Since today is World Bicycle Day, we thought we’d revisit the story of Mary Mayes, who first spoke to us in 2014.
Mary made the decision to take up cycling a little later in life — she was sixty when she was given her first bike!
We’ll let her take it from here . . .
I never owned a bicycle as a child. My family lived near the centre of Cardiff and the traffic was terrible, so any idea of cycling to school was out of the question.
I was secretly relieved, as I simply could not understand how such a strange contraption could possibly remain upright. I did sometimes borrow my friend’s bike and “have a go” in the little lane behind our house.
Sadly all my doubts were confirmed, and I would end up as a heap in the road.
I was determined to succeed
Later in my teens, with a little more knowledge of the laws of physics, I tried again, but still couldn’t take that blind leap of faith.
Fifty years later, after retiring to southern France, my husband Paul bought me my very first bicycle at the age of sixty. All I had to do was learn to ride it — this time I was determined to succeed.
French people in general ride a bike before they can walk.
There is no age barrier — I am amazed to see eighty and ninety-year-old people effortlessly gliding along in the sunshine, paying visits to friends and family. This made me even more determined to succeed.
I decided that the best place to practise was in a small lane near our house.
With nostalgic thoughts of my childhood in Wales (and checking nobody else was about), I pushed myself off to the sound of Paul’s cries: “You’re supposed to keep on pedalling!”
After several more attempts and grazed knees later, I managed to keep going, but zigzagged all the way.
I often used to slip out into the little alley to practise alone. One day, when I was having a particularly difficult time, I looked up to see our ninety year-old neighbour, Giles, cycling towards me.
I felt rising panic. All I could think of was that I mustn’t collide with him.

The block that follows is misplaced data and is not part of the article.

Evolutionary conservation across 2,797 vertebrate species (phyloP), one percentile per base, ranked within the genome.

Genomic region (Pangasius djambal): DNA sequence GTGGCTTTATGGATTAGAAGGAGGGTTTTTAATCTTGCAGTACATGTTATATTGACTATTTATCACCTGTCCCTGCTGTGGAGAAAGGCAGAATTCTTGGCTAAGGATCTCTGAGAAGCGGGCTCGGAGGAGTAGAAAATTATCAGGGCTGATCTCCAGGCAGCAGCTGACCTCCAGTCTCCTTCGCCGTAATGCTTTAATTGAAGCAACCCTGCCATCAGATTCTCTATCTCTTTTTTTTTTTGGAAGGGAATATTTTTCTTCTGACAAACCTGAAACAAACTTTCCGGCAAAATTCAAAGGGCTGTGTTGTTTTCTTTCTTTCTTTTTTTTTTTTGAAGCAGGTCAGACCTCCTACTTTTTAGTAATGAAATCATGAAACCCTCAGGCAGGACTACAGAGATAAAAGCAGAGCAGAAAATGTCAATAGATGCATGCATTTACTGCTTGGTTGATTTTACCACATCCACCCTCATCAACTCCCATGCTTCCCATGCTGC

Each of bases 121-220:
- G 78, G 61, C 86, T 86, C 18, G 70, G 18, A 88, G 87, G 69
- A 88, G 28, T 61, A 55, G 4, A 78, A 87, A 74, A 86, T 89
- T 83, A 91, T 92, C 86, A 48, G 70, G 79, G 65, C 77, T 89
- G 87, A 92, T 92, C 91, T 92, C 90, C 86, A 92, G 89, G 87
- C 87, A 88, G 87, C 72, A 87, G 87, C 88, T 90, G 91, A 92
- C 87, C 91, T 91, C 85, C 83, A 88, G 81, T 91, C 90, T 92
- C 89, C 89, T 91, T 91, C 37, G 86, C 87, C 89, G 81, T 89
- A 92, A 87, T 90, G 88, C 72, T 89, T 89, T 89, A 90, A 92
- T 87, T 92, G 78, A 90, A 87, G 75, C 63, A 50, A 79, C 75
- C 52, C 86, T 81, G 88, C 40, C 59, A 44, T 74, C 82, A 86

As soon as that thought was in my head the bicycle seemed to have a mind of its own and I found myself bearing down at him at increasing speed.
He managed to swerve sharply and I missed him by a hair’s breadth. His eyes became very bright and I could see he was trying to suppress laughter.
“Debutante?” he asked, and then, “Bon courage.”
I couldn’t help noticing his shoulders heaving as he made his way home.
All of a sudden I was doing it
Our lovely neighbour, Raymond, turned up when Paul and I were having a particularly fraught time. He is a gentle giant, well over six feet, with enormous hands and twinkling eyes.
Raymond decided to take over. Completely ignoring my pleas, he raised the seat so I was cut off from terra firma. He then pointed out that I had my eyes firmly glued to the ground which was why I went in a zigzag.
Thirdly, I was gripping the handlebars too tightly.
“Can you blame me?” I secretly thought.
All of a sudden I was doing it. I had the wind in my hair with the sound of Queen’s “Don’t Stop Me Now” pounding in my head.
A crowd of children gathered at the boules court shouted, “Bravo, Marie!”
My pride took a fall at the following village craft meeting.
It is really an excuse to make friends with my neighbours, as well as improve my schoolgirl French. Everyone was already sat down when I arrived, needle-work in place.
As I bent down to embrace Bernadette she whispered, “Did you come by bike?”
They accept me for who I am
“No,” I replied. “I walked.”
At this point everyone erupted into peals of laughter, and Bernadette actually had tears running down her cheeks.
People who had not shown the hint of a smile before were now out of control.
It appeared that when I had been practising in the lane, I was oblivious to the people who lived in the surrounding houses. They must have been amazed at what they saw.
Bernadette used to phone them when I appeared. I shared the joke and the laughter that afternoon, and I felt pleased that I had cheered everyone up.
I had so wanted to be accepted by these wonderful people — maybe before I was trying too hard to be perfect, and now they accept me for who I am.
People who used to only give two kisses now give three or even four.
Little did I think learning to ride a bike would make such a difference!
For more on World Bicycle Day, click here.
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